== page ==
Endovascular Management of Spinal Vascular Malformations

What are Spinal Vascular Malformations? 

A Spinal Vascular Malformation (SVM) is a rare, abnormal tangle of blood vessels, leading to incorrect connections between arteries and veins in or near the spinal cord. Deprived of oxygen, this may cause your spinal tissue to deteriorate or die. Thus, SVMs, if left untreated, can leave permanent damage on your spinal cord. 

Over time, SVMs may grow in size due to the increase in blood flow. In some cases, this may cause the walls of the blood vessels to weaken and burst, resulting in bleeding in the spinal cord, also known as a hemmorage. In other cases, the increase in size of the SVM may compress on the spinal cord, resulting in a condition known as myelopathy

There are two ways in which SVMs can be treated – embolization and surgery. 

What happens during an embolization?

An embolization refers to a minimally invasive procedure, whereby problematic blood vessels are blocked off and blood flow to the blood vessel is cut off. An embolisation can be used to treat a SVM.

During a SVM embolization, your surgeon will guide a soft hollow tube, known as a catheter, through your femoral artery in your leg, up your blood vessels and until the tip of the catheter reaches your SVM. Your surgeon will then inject a substance into your SVM which will create an artificial clot. This will stop the blood from flowing into the SVM. This process is then repeated for every vessel that leads to the SVM. 

A SVM embolization is usually conducted with X-ray guidance. This procedure is typically performed with the patient under general anesthesia. Under general anesthesia, you will be put into a sleep-like state, and you will not be able to move voluntarily or feel any pain.  

What are the benefits of embolization as compared to surgery? 

Some of the benefits of brain SVM embolization include: 

  • Relatively high success rate
  • No open surgery 
  • Lower risk of complications 
  • Low procedure-related mortality rate 

What are some possible complications of embolization?

Some possible complications of embolization include: 

  • Damage to artery where catheter was inserted
  • Risk of infection at site where catheter was inserted or spinal cord 
  • Injury/ bruising of spinal cord 
  • Anesthetic related complications
  • Death 

What happens during surgery? 

SVMs can be treated surgically if the SVM is located in a place where it is easily operable. The type of surgery depends on the locatino of your SVM. The most common surgery types include surgical ligation, wherey the problem blood vessel is tied off, and resection of the SVM, whereby the whole SVM is surgically removed. In certain cases, spinal radiation may be used as well.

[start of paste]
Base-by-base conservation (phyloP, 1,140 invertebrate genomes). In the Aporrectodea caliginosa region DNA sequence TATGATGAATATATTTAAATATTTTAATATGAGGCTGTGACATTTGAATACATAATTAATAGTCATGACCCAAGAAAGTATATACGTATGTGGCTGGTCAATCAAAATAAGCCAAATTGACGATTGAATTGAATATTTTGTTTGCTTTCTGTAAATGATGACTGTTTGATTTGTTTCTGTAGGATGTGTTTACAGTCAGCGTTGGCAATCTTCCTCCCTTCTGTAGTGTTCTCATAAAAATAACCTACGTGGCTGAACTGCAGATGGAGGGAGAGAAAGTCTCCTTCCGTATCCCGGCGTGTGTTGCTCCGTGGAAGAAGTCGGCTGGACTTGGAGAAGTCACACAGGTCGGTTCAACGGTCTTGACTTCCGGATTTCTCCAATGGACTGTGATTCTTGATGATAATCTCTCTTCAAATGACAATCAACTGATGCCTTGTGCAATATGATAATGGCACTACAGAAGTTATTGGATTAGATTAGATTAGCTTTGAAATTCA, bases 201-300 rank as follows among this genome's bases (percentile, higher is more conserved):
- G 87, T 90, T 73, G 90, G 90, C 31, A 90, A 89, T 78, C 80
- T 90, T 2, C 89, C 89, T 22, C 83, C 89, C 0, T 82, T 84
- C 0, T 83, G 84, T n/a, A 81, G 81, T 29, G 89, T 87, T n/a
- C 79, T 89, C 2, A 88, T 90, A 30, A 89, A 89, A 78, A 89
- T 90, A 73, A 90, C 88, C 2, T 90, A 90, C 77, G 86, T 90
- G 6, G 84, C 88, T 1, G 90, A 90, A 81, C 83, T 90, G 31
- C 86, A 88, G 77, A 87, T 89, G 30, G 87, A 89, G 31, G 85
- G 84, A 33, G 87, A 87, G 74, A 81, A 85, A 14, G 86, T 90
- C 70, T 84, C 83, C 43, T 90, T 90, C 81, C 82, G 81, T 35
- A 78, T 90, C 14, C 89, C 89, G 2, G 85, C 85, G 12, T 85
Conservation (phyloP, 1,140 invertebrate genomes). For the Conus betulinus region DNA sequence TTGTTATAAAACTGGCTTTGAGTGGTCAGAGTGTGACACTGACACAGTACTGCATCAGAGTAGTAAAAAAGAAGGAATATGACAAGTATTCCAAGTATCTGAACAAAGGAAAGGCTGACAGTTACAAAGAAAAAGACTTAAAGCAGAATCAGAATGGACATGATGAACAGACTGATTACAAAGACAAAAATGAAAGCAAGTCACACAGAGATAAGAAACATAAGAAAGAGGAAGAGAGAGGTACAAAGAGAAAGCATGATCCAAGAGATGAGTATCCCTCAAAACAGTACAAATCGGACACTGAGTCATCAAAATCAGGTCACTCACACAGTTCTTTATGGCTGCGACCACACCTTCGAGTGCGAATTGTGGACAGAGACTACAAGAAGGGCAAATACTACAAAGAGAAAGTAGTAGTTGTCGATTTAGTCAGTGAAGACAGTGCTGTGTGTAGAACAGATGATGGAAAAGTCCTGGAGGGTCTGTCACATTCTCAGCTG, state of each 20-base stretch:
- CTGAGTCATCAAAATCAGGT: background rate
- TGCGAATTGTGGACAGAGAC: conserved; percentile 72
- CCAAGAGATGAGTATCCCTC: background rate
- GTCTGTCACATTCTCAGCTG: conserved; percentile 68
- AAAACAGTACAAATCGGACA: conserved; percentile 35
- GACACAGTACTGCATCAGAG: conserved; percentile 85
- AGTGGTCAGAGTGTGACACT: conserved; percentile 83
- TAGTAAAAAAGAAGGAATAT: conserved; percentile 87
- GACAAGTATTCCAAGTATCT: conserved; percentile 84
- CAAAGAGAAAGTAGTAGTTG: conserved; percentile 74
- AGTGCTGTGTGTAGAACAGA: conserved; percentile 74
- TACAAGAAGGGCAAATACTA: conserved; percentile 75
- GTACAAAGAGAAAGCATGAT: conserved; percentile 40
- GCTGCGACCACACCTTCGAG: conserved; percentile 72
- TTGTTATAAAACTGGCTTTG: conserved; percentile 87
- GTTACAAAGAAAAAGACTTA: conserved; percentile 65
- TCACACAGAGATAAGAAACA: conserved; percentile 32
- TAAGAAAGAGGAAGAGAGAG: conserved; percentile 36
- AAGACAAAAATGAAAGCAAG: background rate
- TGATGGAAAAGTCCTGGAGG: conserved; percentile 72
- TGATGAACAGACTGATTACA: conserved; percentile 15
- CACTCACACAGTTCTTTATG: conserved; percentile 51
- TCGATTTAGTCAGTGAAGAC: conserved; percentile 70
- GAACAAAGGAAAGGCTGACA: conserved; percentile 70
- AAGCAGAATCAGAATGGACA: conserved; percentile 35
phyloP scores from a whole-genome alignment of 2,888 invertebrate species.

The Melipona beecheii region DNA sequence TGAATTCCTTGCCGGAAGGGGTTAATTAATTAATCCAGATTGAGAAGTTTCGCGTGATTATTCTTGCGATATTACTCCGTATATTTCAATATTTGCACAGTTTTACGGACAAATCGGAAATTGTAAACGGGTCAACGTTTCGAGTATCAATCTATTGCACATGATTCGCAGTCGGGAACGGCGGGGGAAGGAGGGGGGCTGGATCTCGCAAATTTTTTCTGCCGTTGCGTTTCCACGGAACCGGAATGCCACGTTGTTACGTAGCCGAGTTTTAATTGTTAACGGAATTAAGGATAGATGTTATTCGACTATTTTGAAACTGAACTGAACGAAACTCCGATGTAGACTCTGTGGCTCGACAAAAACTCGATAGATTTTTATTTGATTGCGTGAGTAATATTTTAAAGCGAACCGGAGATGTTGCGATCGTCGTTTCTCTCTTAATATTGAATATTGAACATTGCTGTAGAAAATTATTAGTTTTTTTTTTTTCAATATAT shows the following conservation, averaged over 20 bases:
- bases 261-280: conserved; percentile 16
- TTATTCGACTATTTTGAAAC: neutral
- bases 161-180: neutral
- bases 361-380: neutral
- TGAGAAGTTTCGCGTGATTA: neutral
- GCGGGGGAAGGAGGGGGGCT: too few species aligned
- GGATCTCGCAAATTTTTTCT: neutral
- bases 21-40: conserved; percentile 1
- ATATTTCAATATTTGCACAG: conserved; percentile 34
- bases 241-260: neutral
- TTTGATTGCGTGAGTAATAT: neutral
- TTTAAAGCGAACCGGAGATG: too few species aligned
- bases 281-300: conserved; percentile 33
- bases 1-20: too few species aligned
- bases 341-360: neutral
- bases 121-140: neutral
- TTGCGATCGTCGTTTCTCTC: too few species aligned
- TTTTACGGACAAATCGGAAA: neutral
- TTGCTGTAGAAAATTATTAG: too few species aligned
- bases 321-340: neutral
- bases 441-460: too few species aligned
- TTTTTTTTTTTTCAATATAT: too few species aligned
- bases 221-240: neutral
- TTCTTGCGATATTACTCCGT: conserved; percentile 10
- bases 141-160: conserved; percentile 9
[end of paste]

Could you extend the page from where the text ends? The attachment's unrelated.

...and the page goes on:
Similar to embolization, surgery is usually performed with the patient under general anesthesia. 

What are some possible complications of surgery?

Some possible complications of surgery include: 

  • Risk of infection at surgical site or spinal cord 
  • Injury/ bruising of spinal cord 
  • Anesthetic related complications
  • Death 

What happens after SVM treatment?

After treatment, you will likely spend a few hours in the recovery room, and at the hospital for a day or more depending on your condition. Your doctor will also watch your vital signs, such as your heart rate and breathing to ensure that you are recovering well after your procedure. 

Your doctor will likely ask you to return to the clinic a few months after your procedure. Your doctor may order a follow-up angiogram or MRI scan to see if there are any remaining parts of the SVM. This will determine if any additional embolization or surgery is needed. 

If you have any questions about the types of SVM treatments, do seek clarification with your doctor and find out which treatment is suitable for you.

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  2. S Harrop, J. (2019). Vascular Malformations of the Spinal Cord Treatment & Management: Medical Therapy, Surgical Therapy, Preoperative Details. EMedicine. https://emedicine.medscape.com/article/248456-treatment#d10 
  3. Singh, B., Behari, S., Jaiswal, A. K., Sahu, R. N., Mehrotra, A., Mohan, B. M., & Phadke, R. V. (2016). Spinal arteriovenous malformations: Is surgery indicated? Asian Journal of Neurosurgery, 11(2), 134–142. https://doi.org/10.4103/1793-5482.177663
  4. Spinal Vascular Malformations. (2020). Baylor College of Medicine. https://www.bcm.edu/healthcare/specialties/neurosurgery/cerebrovascular-and-stroke-surgery/spinal-vascular-malformations